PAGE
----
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High Functioning Aspergers

. . . Asperger syndrome is often considered a high functioning form of autism. People with this syndrome have difficulty interacting socially, repeat behaviors, and often are clumsy. Motor milestones may be delayed.

Hans Asperger labeled this disorder "autistic psychopathy" in 1944. The exact cause is unknown.

There is a possible link to autism, and genetic factors may also play a role. The condition appears to be more common in boys than girls. Working with children and adults with high functioning Asperger's takes people with very particular dispositions. If you are interested in working with individuals who have Asperger's syndrome, consider earning a master's in social work.

Although people with Aspergers syndrome often have difficulty socially and involved in social activities, many in-fact actually have above-average intelligence, thus the term "high functioning." They may excel in fields such as computer programming and the sciences, including difficult to learn and work in fields such as forensic pathology. There is no delay in their cognitive development, ability to take care of themselves, or curiosity about their environment.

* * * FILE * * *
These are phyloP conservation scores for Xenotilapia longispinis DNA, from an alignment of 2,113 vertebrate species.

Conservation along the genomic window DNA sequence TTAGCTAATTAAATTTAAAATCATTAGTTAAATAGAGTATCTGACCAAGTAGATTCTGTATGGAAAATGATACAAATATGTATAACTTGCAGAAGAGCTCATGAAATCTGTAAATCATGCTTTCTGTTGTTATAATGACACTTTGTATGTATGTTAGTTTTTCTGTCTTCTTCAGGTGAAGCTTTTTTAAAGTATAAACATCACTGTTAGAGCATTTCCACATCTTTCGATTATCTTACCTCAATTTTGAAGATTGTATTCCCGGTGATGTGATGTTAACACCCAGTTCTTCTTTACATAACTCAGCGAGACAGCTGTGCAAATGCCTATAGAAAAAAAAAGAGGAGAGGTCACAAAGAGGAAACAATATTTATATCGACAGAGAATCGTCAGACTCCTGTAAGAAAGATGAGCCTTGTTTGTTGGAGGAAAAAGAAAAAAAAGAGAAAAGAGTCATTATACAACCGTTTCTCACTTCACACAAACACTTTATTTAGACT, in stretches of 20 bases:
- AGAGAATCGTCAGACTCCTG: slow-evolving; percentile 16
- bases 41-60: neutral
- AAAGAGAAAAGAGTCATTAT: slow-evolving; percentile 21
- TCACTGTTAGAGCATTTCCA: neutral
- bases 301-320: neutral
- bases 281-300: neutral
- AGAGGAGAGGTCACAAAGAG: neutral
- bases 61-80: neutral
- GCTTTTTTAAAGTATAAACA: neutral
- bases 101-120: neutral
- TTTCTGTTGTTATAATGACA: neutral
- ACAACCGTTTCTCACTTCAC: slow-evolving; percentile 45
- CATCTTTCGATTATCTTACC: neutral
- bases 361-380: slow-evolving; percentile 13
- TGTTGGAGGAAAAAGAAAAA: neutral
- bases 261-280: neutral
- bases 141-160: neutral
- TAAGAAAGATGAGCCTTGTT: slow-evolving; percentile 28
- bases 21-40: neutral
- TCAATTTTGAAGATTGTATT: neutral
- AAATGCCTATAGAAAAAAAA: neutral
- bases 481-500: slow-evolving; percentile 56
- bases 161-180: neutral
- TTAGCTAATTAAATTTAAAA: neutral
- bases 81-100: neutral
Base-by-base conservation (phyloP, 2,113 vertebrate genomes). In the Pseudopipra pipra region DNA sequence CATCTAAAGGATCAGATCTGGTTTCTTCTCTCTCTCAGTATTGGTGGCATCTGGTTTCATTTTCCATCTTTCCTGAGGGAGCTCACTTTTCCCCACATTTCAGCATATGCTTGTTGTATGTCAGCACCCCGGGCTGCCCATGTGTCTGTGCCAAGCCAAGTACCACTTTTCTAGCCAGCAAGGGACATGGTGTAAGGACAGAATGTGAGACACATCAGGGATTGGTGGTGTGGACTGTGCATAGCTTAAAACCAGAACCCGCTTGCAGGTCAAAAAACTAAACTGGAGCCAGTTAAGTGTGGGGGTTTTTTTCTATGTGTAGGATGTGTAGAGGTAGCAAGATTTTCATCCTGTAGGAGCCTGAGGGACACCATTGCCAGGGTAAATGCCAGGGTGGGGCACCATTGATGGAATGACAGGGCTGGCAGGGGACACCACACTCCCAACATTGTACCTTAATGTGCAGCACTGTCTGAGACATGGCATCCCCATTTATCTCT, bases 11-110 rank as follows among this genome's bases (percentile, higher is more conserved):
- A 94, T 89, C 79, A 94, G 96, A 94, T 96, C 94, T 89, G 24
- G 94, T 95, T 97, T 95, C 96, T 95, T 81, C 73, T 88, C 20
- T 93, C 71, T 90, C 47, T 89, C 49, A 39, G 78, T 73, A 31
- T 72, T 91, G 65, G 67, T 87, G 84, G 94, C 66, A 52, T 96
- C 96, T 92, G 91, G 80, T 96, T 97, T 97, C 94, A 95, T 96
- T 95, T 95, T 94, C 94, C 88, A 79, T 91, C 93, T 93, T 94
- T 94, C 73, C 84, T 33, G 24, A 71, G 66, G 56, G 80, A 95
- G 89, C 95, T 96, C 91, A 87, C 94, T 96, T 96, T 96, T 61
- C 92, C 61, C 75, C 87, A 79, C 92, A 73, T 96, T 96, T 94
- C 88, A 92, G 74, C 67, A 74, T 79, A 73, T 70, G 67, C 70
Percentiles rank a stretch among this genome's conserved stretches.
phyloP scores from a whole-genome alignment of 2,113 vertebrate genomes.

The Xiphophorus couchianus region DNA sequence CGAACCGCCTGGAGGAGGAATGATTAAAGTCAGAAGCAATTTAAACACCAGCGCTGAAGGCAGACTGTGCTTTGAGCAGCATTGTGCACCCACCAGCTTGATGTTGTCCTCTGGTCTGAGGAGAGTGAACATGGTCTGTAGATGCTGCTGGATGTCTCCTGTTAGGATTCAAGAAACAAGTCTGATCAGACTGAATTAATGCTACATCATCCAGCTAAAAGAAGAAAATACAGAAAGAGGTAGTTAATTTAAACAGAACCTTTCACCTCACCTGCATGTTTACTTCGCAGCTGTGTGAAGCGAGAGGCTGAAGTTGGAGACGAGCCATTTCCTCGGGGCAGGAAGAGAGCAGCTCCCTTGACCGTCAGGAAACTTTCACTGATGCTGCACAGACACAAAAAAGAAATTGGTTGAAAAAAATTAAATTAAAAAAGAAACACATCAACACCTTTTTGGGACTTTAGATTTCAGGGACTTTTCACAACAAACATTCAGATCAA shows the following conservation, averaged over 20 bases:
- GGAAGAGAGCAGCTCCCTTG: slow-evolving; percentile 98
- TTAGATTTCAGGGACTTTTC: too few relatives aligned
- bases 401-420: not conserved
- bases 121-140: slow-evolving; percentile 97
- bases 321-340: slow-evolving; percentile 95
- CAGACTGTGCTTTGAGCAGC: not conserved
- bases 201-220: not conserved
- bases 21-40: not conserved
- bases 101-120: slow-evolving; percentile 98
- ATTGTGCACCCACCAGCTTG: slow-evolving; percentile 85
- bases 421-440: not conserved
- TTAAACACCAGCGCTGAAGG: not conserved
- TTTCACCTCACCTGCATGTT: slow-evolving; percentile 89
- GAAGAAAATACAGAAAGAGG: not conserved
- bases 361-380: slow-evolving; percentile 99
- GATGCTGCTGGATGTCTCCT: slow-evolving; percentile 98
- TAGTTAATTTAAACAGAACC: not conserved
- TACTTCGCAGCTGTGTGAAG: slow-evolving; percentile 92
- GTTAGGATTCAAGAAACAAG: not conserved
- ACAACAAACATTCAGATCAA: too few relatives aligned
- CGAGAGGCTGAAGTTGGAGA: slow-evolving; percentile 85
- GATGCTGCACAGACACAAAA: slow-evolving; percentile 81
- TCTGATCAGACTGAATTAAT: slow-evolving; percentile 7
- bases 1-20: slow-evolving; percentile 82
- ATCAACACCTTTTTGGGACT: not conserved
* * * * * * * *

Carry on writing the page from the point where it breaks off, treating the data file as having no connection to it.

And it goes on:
Symptoms for "High Functioning Aspergers"

People with Aspergers often have problems with language in a social setting.

  • It may be difficult to choose a topic of conversation, their body language may be off or perhaps misdirected, and it may be difficult for them to recognize other people have lost interest in the topic being discusses so they may ramble on anyway.
  • They may speak in a flat monotone voice, and may not respond much to other people's comments or emotions.
  • They may have difficulty understanding sarcasm or humor.

Other symptoms may include:

  • Problems making eye contact, facial expressions, body postures, or gestures (nonverbal communication)
  • Singled out by other children as "weird" or "strange"
  • Difficulty developing relationships with children their own age